Final Fantasy X


   "Another Final Fantasy game getting a five?" you may already be groaning, and you might be right to do so if the latest in a consistently excellent series wasn't such a high point in that series' history. The product of the jump to PS2 hardware, Final Fantasy X is one of the finest games to bear the name, and may represent an even greater evolution than the switch from the SNES to the PSone.

   This evolution is apparent in many aspects of the game, but by far the most striking is the graphical prowess on display, which once and for all gives lie to the oft-cited credo that graphics don't matter in RPGs. The lush, arresting backgrounds are striking for the way they start out beautiful and only get better as the game goes on; impressively, the new fully-polygonal environments are even better-looking than the already gorgeous prerendered backdrops of the past three games. The polygon count and texture detail is so high that at times it's possible to mistake the in-game engine for the FMV scenes, even when the two are interwoven. And the FMV, naturally, looks better than ever thanks to the DVD storage medium.

You've been sad for a while
Why not smile

   But what really makes the graphics shine is the character animation. Square's vaunted Facial Animation System produces, for the first time in the series, characters who act--and act well. Every raised eyebrow, narrowing of eyes, and pursing of lips is easily seen, giving the characters an expressiveness never before seen in the series. Past the facial expressions, the body movements are also top-notch. The fluid motions of each enemy make them seem that much more menacing, and more importantly, each character has a freer range of motion than in past games--as seen when Tidus tackles a hapless sentry on a ferryboat or in Rikku's exuberant antics.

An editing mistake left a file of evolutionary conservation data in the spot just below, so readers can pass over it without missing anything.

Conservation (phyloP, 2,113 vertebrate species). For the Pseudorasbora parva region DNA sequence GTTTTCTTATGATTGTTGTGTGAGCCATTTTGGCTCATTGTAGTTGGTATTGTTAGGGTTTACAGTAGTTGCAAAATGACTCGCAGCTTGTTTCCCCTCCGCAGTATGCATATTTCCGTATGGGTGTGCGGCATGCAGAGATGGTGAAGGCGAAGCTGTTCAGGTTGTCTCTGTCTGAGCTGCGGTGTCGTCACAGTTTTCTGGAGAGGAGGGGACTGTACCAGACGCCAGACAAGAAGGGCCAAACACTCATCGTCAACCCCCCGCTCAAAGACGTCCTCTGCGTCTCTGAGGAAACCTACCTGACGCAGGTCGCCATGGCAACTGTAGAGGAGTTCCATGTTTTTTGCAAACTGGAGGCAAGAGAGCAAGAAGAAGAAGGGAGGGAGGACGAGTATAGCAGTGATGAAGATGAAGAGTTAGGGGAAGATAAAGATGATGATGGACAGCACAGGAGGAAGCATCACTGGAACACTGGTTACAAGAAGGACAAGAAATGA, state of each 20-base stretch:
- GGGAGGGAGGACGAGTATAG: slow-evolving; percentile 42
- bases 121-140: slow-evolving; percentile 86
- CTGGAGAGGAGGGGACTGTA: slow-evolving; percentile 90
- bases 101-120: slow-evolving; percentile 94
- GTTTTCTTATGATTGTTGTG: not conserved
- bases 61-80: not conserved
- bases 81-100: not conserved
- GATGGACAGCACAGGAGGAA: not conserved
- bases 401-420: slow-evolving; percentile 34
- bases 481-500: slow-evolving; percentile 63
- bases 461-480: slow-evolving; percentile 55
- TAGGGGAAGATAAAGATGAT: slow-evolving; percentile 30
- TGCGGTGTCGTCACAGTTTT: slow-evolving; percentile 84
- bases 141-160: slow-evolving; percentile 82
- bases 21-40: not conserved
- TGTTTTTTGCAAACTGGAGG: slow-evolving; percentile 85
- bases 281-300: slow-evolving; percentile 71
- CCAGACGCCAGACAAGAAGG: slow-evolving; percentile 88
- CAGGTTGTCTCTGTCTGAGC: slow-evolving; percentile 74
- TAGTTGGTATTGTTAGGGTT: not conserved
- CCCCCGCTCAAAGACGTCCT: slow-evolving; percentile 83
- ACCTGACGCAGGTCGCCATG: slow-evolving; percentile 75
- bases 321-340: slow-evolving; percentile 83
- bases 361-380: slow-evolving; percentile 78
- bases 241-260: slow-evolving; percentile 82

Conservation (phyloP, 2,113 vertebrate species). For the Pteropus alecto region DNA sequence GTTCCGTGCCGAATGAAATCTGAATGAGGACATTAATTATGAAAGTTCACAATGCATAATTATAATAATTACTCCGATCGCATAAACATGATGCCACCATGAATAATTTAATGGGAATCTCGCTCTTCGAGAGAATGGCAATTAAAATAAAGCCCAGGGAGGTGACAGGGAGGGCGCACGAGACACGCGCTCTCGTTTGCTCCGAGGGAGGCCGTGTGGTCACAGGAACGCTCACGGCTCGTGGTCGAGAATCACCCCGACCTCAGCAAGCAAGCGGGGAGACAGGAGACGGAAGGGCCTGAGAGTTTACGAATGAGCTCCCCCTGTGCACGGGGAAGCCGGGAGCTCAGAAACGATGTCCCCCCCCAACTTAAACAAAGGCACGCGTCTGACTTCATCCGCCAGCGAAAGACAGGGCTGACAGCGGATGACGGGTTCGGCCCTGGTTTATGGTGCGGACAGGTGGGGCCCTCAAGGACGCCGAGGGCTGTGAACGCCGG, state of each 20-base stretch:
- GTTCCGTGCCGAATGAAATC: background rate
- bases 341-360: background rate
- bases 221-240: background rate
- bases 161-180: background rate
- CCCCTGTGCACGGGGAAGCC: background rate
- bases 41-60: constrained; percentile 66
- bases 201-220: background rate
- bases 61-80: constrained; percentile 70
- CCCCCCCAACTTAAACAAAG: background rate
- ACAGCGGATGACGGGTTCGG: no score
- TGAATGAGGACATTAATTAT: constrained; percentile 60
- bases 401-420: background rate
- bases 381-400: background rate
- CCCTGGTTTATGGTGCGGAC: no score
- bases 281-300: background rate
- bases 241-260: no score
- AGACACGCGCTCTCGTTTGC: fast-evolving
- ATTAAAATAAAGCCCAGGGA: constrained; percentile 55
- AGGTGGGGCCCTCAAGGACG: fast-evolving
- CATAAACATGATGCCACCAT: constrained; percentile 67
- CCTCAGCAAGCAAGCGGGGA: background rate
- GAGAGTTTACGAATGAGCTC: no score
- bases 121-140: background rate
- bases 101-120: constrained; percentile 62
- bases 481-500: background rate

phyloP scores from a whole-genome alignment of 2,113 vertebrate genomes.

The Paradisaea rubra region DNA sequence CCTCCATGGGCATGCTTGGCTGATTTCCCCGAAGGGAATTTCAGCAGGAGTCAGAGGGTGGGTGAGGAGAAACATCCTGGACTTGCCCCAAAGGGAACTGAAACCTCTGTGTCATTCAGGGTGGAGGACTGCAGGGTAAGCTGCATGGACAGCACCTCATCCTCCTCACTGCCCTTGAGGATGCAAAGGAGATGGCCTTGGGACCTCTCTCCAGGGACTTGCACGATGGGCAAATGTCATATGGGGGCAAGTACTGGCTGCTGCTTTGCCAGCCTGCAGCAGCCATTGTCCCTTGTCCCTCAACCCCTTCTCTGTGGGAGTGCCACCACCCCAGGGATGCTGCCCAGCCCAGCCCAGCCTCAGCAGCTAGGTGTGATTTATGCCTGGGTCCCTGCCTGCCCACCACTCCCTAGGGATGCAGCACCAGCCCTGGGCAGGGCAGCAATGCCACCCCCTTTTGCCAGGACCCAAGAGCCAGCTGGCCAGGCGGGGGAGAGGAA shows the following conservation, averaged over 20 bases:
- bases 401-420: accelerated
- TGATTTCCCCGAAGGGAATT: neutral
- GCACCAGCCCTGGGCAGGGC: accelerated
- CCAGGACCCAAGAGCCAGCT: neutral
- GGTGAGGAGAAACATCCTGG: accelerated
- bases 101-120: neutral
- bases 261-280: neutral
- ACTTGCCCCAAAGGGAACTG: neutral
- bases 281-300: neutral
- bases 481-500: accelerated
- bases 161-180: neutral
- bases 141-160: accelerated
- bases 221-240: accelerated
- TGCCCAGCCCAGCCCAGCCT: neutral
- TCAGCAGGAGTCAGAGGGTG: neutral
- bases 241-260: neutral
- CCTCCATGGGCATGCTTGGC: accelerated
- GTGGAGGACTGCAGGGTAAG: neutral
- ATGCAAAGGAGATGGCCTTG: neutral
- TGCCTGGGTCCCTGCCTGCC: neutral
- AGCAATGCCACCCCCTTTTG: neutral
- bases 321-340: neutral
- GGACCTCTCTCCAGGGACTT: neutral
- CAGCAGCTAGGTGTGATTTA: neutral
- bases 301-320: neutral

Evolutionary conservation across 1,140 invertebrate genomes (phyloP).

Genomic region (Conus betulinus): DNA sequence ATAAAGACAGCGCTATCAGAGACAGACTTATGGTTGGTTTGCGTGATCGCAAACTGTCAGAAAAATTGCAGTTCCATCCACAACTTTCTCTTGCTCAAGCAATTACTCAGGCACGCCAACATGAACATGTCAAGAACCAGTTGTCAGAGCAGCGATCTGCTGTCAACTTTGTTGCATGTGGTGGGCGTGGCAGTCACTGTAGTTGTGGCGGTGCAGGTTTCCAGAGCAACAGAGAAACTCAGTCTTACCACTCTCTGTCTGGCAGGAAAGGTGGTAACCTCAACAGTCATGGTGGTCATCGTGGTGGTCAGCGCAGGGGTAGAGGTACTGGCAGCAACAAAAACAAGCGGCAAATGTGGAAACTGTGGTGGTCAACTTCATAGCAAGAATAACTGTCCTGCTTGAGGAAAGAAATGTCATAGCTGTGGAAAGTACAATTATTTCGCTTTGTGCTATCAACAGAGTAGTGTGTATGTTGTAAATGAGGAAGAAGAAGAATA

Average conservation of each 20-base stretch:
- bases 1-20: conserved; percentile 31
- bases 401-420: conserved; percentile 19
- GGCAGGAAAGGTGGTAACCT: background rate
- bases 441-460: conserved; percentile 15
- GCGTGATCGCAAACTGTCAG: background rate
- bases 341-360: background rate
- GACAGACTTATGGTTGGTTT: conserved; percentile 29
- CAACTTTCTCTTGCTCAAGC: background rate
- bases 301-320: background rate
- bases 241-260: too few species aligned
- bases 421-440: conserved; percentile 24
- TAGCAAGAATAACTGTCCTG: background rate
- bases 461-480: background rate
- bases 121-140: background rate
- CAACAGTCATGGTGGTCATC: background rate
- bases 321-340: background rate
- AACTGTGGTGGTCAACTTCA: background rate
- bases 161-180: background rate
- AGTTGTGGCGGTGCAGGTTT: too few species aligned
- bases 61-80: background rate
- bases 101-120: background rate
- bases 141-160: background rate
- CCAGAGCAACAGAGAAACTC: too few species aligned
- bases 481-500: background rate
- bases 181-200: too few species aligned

Of course, the animation is only part of the picture when it comes to what makes Final Fantasy X's characters so realistic. Equally important when it comes to fleshing the characters out is the voice acting, giving them a depth and a presence they've rarely had before. The decision to go with full voice acting for every major character in the game, and a slew of the minor ones, was risky--doubly so for not including the option to turn character voices off. Fortunately, Square has made every effort to not only match the quality of the Japanese voice acting, but in some cases improve on it: Matt McKenzie approaches the role of Auron as a supremely confident sort of elder statesman, rather than the generic badass voice his Japanese VA gave him; and John DiMaggio, doing double duty as both Kimahri and Wakka, gives the island Blitzballer Hawaiian overtones which perfectly suit the character's origins.

   Even the minor roles, such as Tom Kenny's oily salesman Rin and Candi Milo's haughty summoner Dona, are well-acted; but where the game really rises or falls lies with James Taylor and Hedy Burress in the leading roles of Tidus and Yuna. Though both take a little bit of getting used to--Taylor for his tendency to get mildly shrill in heated moments, and Burress for her dogged attempts to synch correctly with the onscreen lip movements no matter what the cost to the character's vocal rhythms--when it counts, the two deliver and make you believe in the characters.

 Rest assured this will not last
The pilgrimmage has gained momentum